Anthony Erwin Randolph, Jr. (born July 15, 1989) is an American professional basketball player who plays power forward for the Minnesota Timberwolves of the National Basketball Association (NBA). Born in Germany to two parents who served in the military there, Randolph's family eventually relocated to the United States, where he grew up in Pasadena, California. The family later moved to Dallas, Texas, where Randolph soon became a standout at Woodrow Wilson High School, eventually being recruited by the Louisiana State Tigers. After one year, Randolph left college and entered the 2008 NBA Draft, where he was chosen as the fourteenth pick overall by Golden State.
Anthony Erwin Randolph, Jr. was born to Anthony and Crystal Randolph in West Germany, where both of his parents served in the military. Randolph spent the first year of his life in Germany before his family moved to Pasadena, California, where he spent the majority of his childhood. Randolph attended schools in Pasadena as well as Little Rock, Arkansas before heading to Woodrow Wilson High School in Dallas, Texas for his junior year. Randolph's mother decided the school he was attending in Arkansas was not right for him because of the differences he had with the coach and in school. At the time he was a virtually unknown player. Pat Washington, Randolph's high school coach, stated that while Randolph was athletically gifted he needed a lot of work on skills such as ball handling, shooting, etc. Washington also spoke of a technique the team had in workouts called the "LAB," where the basic rules were that all players in play were required to never stop running under any circumstances, and if the ball was turned over at any point the player was to run back on defense immediately. The technique might have contributed to Randolph's later defensive prowess, as he has been known to hustle back after turnovers for defensive stops in his professional career. In high school, Randolph played all five positions on the floor. During his senior season, Randolph's team did not qualify for a playoff position, which coach Washington attributed to bad chemistry. Washington called the team very talented and referred to Randolph as the best player on the roster but stated that "as time went by jealousy and agendas set in and took over." Playing under coach Pat Washington, Randolph averaged 25.8 points and 12.6 rebounds as a senior. Although Randolph was named to the first team All-Area Dallas Morning News boys basketball team, played in the Reebok Round Ball Classic in Chicago and the Adidas Derby Festival Classic in Kentucky (leading all scorers in both games), he was not chosen to play in the McDonald's All-American Game his senior year.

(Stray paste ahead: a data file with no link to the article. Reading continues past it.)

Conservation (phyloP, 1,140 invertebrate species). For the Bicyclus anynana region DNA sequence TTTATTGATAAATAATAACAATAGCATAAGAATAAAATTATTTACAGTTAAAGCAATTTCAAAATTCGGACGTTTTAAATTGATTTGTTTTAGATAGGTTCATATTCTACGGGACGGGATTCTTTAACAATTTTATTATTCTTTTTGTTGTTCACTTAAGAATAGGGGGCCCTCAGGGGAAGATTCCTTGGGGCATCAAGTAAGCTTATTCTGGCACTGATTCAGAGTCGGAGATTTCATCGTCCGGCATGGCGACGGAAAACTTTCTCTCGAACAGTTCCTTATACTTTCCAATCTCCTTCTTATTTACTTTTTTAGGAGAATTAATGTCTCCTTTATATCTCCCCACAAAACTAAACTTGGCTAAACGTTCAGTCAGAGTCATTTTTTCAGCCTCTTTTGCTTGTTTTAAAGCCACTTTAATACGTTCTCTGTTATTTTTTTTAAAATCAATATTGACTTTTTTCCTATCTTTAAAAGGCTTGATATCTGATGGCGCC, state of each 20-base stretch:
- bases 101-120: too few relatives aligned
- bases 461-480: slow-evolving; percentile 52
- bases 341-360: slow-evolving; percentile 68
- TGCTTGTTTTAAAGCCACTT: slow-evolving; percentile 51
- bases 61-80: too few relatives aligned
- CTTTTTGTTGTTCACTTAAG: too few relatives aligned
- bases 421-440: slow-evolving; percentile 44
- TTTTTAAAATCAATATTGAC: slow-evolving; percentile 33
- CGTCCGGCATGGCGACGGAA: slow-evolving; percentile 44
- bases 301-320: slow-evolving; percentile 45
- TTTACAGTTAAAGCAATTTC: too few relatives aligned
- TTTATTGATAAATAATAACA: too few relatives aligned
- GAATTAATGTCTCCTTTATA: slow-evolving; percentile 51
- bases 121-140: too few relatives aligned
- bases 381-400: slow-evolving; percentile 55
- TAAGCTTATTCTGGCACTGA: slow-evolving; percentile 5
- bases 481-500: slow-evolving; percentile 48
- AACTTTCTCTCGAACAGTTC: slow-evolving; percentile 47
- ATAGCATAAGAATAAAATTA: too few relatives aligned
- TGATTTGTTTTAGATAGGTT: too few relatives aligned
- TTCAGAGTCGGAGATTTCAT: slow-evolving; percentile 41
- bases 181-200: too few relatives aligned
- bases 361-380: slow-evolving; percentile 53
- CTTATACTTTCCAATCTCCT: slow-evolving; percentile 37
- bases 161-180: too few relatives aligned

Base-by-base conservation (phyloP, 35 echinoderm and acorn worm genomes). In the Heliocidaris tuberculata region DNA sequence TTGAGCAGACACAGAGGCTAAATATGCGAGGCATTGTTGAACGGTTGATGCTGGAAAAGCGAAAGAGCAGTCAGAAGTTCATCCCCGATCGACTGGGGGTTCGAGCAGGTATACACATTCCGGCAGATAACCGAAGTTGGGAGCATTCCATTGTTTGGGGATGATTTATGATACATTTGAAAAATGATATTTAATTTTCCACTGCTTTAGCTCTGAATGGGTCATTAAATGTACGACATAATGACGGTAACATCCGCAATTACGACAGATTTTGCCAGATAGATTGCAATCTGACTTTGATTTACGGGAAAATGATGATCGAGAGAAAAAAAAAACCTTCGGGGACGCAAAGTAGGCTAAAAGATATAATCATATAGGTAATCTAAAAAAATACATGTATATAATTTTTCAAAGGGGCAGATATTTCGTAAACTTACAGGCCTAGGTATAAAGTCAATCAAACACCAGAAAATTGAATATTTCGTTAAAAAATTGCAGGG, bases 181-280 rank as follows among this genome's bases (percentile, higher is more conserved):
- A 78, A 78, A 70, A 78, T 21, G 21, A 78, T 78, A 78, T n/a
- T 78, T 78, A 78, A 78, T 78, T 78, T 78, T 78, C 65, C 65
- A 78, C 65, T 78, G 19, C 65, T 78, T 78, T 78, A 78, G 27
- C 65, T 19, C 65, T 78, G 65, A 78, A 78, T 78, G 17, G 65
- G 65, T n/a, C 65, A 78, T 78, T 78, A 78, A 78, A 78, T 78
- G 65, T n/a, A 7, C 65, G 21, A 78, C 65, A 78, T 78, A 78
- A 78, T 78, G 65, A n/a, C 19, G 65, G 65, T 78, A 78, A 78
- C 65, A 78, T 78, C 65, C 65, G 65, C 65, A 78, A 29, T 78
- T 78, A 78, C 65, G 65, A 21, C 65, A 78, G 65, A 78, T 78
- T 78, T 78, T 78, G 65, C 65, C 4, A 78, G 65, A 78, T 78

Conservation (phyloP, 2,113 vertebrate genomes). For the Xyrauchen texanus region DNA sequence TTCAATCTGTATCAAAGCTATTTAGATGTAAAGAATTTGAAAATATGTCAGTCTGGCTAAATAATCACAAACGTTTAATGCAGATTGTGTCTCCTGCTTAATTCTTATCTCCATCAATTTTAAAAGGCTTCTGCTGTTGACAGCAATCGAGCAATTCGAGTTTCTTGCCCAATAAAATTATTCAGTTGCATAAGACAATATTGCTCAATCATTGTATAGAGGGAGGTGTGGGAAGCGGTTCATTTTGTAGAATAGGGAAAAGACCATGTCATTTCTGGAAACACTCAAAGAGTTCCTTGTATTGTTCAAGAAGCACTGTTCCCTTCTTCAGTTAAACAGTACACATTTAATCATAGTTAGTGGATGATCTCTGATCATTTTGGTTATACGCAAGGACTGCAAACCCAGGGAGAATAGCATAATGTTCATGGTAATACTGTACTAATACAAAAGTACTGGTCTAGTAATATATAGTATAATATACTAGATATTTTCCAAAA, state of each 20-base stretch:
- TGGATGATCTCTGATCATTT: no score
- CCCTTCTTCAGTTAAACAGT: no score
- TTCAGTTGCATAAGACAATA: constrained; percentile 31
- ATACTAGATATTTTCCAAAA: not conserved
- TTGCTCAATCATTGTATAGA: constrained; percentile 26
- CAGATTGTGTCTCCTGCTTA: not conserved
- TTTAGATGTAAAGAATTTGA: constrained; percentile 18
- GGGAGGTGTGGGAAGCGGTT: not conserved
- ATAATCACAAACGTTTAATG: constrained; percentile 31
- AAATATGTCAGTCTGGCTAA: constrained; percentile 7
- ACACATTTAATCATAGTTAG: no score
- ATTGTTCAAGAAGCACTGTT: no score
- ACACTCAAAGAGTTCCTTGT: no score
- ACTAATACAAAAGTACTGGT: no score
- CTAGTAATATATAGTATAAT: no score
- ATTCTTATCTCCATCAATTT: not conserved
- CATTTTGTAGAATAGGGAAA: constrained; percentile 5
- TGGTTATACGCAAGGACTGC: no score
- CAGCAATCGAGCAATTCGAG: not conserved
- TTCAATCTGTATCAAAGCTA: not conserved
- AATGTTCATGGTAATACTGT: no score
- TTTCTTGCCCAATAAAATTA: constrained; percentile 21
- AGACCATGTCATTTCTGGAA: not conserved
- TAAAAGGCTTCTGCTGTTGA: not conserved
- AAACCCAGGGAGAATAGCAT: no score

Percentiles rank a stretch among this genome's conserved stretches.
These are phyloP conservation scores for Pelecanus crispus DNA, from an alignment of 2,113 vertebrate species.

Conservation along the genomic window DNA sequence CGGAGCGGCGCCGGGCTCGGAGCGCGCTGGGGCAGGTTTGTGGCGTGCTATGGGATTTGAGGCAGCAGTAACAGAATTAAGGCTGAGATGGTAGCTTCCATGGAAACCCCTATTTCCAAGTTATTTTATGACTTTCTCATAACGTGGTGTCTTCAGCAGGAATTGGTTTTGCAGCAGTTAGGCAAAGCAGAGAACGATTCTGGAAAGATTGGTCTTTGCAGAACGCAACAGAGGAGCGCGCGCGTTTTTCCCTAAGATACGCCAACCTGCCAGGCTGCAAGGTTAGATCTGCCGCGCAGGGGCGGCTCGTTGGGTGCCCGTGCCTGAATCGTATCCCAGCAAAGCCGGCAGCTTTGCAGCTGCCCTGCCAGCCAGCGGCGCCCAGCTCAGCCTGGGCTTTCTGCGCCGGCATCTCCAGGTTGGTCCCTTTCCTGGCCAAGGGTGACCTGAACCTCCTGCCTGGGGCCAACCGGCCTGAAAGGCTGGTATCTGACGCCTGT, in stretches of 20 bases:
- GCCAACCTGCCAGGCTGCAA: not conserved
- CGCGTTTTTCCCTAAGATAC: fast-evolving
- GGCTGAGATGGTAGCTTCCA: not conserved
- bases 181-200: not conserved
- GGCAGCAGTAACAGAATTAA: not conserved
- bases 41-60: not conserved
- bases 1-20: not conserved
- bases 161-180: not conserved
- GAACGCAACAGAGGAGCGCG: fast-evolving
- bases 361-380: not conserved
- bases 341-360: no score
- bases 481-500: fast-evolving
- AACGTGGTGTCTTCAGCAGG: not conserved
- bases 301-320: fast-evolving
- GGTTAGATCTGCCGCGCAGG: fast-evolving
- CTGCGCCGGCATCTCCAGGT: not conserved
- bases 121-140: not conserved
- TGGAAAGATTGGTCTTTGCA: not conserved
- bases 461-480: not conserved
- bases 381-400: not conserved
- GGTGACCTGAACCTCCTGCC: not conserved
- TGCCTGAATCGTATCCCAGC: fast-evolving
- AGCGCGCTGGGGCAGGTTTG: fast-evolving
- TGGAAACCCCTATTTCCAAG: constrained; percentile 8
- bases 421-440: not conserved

Glen "Big Baby" Davis had just left Louisiana State University's (LSU) basketball team as well as seven-foot center Magnum Rolle, who transferred to Louisiana Tech, leaving the team with only two bigs, one being a junior college transfer. Due to this fact, LSU told Randolph that if he joined their team, he could possibly play right away as a freshman. Washington said that Baylor, Georgetown, Kansas, Memphis, and Texas were also interested in recruiting Randolph. Though Memphis was Randolph's early choice in the recruitment process, he wanted to attend a school where he could play big minutes, which he figured he probably would not get to do at Memphis since the team's roster was so deep at the time. Randolph made an impact in college right away, as he had six blocks in just his third game during his freshman season. During his lone season at LSU, Randolph earned Honorable Mention All-SEC and First Team All-Freshman Team honors. Randolph was the only LSU Tiger to start all thirty-one games in his freshman season, and averaged 15.6 points, 8.5 rebounds, 1.2 assists, 1.13 steals, and 2.26 blocks per contest. Although the team only ended the season with a 13-18 record, Randolph finished strong by averaging 20.1 points during the last nine games of the year. Randolph also ranked third in the Southeastern Conference in rebounding and blocked shots, twelfth in scoring, and posted nine double-doubles his freshman season.